Album Review: Cloud Cult – Who Killed Puck?
Cloud Cult is a band with a long history that I have just started to appreciate. They are hard to identify because of their eclectic mix of acoustic and wired instruments with genre busting arrangements swinging from lo-fi to orchestral not just within any particular album, but within a single track!
As concept or “story” albums go, this one’s story is somewhat low key. It is a loosely themed collection of songs telling the story of the birth of “Puck” his alienation from society, his initial attempts to fit and final rejection ending in death. Depressing subject matter, perhaps, but delivered with a lyricism of startling compassion and warmth that sounds more “hope springs eternal” than Armageddon.
At first I was a little underwhelmed, but having become a fan of The Mountain Goats, Elliott Smith and Lost in the Trees, I knew that repeated listens would bear dividends… And I wasn’t mistaken. What at first appears to be a mishmash of unrelated tracks, or unrelated verses within the tracks, turns out on careful listening to be a finely crafted story of the demise of a young man who had done nothing to deserve his fate.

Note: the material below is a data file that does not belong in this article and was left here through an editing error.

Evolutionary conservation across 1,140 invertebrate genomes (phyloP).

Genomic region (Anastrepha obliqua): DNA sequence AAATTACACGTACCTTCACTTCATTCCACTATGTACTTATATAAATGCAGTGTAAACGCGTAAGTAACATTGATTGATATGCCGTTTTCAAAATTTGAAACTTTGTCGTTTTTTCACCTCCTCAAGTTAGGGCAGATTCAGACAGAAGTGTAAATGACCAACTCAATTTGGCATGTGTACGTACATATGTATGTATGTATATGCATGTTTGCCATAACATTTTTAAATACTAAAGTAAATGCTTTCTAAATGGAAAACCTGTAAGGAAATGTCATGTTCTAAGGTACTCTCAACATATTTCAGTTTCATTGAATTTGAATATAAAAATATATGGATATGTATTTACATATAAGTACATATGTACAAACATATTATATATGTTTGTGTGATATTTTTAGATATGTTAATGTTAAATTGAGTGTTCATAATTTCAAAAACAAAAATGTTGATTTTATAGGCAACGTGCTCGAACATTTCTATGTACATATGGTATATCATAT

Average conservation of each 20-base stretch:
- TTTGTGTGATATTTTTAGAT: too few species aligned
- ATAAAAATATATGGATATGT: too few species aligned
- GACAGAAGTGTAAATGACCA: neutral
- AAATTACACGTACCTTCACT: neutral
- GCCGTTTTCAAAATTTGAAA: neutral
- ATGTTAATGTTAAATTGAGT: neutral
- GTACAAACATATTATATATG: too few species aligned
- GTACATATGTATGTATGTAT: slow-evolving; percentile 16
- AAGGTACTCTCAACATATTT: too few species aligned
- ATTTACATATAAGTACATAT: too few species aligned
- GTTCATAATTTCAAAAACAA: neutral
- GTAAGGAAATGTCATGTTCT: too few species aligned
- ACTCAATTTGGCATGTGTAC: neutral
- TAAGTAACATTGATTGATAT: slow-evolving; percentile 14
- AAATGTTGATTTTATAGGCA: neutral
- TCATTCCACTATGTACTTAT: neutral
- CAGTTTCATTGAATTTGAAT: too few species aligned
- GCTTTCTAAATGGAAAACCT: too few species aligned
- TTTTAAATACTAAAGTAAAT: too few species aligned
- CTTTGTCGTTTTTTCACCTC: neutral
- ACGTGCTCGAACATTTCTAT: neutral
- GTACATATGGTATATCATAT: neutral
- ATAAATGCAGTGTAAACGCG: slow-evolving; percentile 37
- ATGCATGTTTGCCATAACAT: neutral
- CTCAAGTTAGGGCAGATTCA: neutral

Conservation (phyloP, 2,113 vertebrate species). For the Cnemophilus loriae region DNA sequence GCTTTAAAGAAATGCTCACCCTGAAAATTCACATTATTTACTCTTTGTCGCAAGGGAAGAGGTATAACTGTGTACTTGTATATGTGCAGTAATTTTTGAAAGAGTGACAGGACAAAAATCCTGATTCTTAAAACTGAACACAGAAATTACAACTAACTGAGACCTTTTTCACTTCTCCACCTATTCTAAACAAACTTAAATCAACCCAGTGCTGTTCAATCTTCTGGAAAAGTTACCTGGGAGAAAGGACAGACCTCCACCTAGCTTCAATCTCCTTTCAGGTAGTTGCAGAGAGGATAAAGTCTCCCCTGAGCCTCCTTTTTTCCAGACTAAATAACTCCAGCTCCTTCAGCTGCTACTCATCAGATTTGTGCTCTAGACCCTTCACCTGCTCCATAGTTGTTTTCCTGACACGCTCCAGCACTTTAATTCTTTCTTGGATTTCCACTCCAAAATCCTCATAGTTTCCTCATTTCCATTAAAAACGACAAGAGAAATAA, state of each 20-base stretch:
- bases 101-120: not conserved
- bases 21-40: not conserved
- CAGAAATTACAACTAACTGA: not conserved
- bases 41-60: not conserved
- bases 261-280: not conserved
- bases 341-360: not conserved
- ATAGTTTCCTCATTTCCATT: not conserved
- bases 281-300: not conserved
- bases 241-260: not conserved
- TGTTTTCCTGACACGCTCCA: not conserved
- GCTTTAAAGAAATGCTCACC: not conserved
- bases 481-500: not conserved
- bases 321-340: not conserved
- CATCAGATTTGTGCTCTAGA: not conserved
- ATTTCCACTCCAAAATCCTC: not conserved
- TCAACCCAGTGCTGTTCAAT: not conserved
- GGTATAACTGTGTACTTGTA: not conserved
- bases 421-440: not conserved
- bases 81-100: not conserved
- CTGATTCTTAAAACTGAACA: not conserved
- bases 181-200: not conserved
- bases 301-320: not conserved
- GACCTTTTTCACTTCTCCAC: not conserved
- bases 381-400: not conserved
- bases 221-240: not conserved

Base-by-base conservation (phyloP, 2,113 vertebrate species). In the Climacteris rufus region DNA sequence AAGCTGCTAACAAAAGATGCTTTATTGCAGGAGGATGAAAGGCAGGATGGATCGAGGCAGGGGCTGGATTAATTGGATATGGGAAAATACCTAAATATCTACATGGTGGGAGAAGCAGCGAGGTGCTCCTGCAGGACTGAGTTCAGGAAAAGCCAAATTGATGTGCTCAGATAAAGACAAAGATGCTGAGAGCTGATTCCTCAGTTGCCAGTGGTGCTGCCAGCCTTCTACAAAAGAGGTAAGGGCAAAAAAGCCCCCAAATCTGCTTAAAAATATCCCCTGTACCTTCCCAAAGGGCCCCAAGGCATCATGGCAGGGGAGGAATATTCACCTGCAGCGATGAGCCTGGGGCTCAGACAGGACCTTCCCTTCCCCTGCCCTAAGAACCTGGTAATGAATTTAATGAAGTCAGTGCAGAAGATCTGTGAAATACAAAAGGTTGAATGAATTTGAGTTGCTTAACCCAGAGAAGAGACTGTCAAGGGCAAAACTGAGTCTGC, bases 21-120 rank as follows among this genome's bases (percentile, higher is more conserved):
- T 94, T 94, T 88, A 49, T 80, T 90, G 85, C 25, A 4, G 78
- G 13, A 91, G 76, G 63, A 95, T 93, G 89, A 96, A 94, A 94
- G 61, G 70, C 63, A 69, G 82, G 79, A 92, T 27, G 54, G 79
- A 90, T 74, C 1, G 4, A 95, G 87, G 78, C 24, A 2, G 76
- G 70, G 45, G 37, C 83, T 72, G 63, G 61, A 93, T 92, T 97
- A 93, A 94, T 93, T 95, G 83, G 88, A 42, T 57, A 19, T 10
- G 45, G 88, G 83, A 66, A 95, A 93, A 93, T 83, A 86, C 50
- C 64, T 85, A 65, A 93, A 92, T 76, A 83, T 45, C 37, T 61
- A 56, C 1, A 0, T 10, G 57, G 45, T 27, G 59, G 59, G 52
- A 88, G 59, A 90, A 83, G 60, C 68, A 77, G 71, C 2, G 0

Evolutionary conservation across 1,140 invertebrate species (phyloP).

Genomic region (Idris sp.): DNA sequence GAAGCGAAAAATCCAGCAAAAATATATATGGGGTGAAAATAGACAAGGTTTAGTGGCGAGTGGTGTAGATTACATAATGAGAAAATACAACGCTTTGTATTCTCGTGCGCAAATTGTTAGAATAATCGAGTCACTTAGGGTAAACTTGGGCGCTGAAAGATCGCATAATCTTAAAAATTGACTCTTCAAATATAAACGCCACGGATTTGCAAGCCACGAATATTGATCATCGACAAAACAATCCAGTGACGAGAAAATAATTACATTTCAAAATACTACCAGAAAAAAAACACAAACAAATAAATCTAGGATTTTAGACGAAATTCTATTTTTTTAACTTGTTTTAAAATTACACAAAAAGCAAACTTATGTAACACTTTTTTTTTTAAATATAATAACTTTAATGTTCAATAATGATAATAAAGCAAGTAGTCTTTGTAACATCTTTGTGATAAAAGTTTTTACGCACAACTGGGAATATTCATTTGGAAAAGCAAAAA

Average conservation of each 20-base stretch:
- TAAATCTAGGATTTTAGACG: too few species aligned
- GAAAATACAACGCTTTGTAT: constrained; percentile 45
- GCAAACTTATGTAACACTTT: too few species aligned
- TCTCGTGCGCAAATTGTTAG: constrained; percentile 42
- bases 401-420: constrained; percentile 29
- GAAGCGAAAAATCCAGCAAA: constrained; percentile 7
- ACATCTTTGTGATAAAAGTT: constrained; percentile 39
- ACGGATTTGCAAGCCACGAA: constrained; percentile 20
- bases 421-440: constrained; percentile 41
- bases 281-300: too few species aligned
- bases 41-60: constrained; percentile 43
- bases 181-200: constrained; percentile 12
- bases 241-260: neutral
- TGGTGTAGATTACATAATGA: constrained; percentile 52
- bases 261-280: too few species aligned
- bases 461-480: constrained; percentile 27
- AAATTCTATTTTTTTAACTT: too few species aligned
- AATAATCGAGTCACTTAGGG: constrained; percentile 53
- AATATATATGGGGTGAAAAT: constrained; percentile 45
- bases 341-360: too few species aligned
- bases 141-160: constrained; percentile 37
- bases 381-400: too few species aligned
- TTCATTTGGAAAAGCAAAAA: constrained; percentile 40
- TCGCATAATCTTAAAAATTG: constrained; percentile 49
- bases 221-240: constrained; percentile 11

Who Killed Puck?
- Where it starts – A track I prefer to think of as “I found God” since that lyric is repeated throughout the whole song. It is a coming of age classic where a boy is constantly reaching higher highs and lower lows on his trip through adolescent to adulthood. Repetitious and remarkably catchy, the simple construction belies the multilayered music that builds slowly throughout the track. It would appear to be the story of the meeting of Puck’s parents.
- Conception – One voice, one guitar, recorded on a tape deck and filtered to death doesnt get much lower fi than this. A killer melody tugs on the heartstrings and makes this track a Low-Fi masterpiece. Seems to be talking about the soul of Puck moving into its host…